When we first meet him, Barney Panofsky (Paul Giamatti) is a bitter old man drunk-dialing the husband of one of his ex-wives. A producer of a schlocky Canadian soap opera, Barney is a smart man who has made self-deprecating peace with the nature of his professional success; when one woman he meets wonders if his company is really called "Totally Unnecessary Productions," Barney's shrugging response is, "It is and they are." But having suffered three failed marriages and bothered by the mysterious disappearance of a lifelong friend, Barney's found less peace in his personal life.
Barney's Version, adapted by director Richard J. Lewis and screenwriter Michael Konyves from Canadian author Mordecai Richler's well-regarded 1997 novel, tells this man's life story, from his young adulthood as a bohemian expatriate in Italy in the early '70s to that opening moment some 40 years later, and even past his death.
At the earliest point, Barney is palling around Italy with aspiring writer Boogie (Scott Speedman) and aspiring artist Leo (Thomas Trabacchi), but he's already showing a penchant for more practical matters, starting an olive-oil export business and marrying a difficult free spirit (Rachelle Lefevre) whom he seems to have knocked up.
That first marriage ends badly, and Barney finds himself back home in Montreal, taking a "suitably" Jewish second wife (Minnie Driver). Yet, at his wedding reception, Barney becomes smitten with another woman, Miriam Grant (Rosamund Pike), a New York radio producer there as the date of a closeted cousin of the bride.
Unhappily married, again, Barney puts his energies into pursuing Miriam, a practical woman who firmly resists him until finally — a tragedy, a divorce, and many Canada-to-New-York phone calls and flower deliveries later — she falls under his spell.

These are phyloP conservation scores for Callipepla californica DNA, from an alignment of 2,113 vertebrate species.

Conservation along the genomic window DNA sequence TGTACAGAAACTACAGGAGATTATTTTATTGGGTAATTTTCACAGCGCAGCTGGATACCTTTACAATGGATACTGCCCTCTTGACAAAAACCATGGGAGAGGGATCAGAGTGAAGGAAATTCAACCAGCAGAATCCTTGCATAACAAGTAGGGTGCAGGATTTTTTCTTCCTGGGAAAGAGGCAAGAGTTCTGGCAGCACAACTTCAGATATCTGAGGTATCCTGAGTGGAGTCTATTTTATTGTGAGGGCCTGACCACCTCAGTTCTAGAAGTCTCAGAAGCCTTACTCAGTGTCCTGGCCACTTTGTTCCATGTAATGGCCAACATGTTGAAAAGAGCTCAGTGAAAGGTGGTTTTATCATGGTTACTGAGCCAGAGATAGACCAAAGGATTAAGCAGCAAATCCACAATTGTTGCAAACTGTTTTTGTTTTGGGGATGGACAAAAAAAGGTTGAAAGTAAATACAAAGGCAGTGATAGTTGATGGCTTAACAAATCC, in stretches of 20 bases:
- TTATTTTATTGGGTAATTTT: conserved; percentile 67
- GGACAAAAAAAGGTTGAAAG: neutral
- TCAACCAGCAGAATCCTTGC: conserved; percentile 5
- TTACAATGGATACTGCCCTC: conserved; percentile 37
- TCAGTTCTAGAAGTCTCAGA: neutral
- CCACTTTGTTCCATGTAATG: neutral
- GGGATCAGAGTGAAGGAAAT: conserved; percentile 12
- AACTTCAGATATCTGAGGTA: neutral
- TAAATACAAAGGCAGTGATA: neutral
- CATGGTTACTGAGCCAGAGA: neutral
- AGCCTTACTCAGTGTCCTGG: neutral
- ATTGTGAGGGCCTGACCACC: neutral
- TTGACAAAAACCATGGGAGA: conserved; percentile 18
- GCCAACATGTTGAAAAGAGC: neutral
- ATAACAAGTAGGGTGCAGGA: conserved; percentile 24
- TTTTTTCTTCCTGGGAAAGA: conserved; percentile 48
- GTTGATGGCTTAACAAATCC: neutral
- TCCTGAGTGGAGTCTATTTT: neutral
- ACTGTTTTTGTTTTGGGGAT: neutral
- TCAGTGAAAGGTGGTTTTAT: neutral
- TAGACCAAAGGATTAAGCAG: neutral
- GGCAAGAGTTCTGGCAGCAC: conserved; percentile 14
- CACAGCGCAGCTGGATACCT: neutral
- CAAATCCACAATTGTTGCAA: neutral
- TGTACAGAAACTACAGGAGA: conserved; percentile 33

Barney's Version packs an awful lot of story into a hefty 132-minute running time, but the cast is mostly up to it. For Giamatti, this ranks with Sideways and American Splendor as his best big-screen leading role. Barney is anxious, needy, scheming, and wisecracking. He's a big, colorful character. And while the film does not paper over his faults, it also allows him surprising depths of compassion beneath his grouchy bluster. Barney, like most people, might operate on a sliding scale of morality, but he will defend his father, stand with a friend, and fall for a woman with his mind and heart as well as his body.
Giamatti has a great rapport with Dustin Hoffman, who plays Barney's retired-cop father in a warm, unfussy performance. Their scenes together are perhaps the best in the film. Also tremendous is Pike, a newish British actress who, in three supporting performances over the past two years — this, An Education, and Made in Dagenham — has established herself as an actress worth seeking out. She sparkles here.
Other characters don't fare as well. Driver's character is directed as too much of a stereotypical "Jewish princess," allowed her dignity but still too much of a cartoon. And a subplot about a local police detective who's penned a true-crime book accusing Barney of foul play in the disappearance of a friend is underdeveloped. That this subplot never intersects with scenes related to Barney's marriage to Miriam suggests that the filmmakers had too much story to juggle even for their two-hours-plus running time.
Sprawling to a fault, Barney's Version feels like an adapted novel — scenes lifted here and there in piecemeal fashion. It's more engaging and surprising than expected but doesn't cohere enough to stay with you. The filmmakers seem so busy trying to get enough plot and performance on the screen that they skimp on mise-en-scène. Barney likes to get drunk and watch hockey games and Canadian filmmakers David Cronenberg and Atom Egoyan are given cameos, but otherwise Barney's Version doesn't have a strong sense of place.
Opens Friday, February 18th